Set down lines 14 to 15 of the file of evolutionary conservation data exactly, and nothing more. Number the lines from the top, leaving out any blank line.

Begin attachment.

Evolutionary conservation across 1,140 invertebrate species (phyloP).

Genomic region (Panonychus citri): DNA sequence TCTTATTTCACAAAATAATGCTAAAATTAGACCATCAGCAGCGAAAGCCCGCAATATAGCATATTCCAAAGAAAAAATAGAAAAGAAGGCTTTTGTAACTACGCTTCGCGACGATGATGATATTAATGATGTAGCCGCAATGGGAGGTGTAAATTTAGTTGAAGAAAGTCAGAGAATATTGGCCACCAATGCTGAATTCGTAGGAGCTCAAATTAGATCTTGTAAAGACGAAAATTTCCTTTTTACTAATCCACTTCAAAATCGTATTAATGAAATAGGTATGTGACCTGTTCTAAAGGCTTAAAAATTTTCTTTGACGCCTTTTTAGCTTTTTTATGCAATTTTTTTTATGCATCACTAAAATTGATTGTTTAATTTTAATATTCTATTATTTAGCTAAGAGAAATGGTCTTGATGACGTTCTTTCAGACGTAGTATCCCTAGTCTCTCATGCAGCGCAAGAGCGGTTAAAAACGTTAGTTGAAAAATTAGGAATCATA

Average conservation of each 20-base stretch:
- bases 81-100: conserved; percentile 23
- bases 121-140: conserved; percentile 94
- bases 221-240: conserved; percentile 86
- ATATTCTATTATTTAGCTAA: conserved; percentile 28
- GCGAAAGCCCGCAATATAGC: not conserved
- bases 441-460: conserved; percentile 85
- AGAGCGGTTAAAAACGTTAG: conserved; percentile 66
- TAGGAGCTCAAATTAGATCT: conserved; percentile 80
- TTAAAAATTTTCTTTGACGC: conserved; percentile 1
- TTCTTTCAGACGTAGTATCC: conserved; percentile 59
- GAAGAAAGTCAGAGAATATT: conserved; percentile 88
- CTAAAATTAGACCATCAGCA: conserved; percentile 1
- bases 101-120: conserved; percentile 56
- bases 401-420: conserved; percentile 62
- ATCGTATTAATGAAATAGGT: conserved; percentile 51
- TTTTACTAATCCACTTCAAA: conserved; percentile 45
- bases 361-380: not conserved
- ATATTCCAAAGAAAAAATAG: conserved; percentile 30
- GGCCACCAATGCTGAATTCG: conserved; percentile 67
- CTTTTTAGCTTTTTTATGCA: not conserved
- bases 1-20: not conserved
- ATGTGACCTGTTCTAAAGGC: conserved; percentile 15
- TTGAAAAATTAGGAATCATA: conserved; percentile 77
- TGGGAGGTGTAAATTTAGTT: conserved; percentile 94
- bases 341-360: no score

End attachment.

- GAAGAAAGTCAGAGAATATT: conserved; percentile 88
- CTAAAATTAGACCATCAGCA: conserved; percentile 1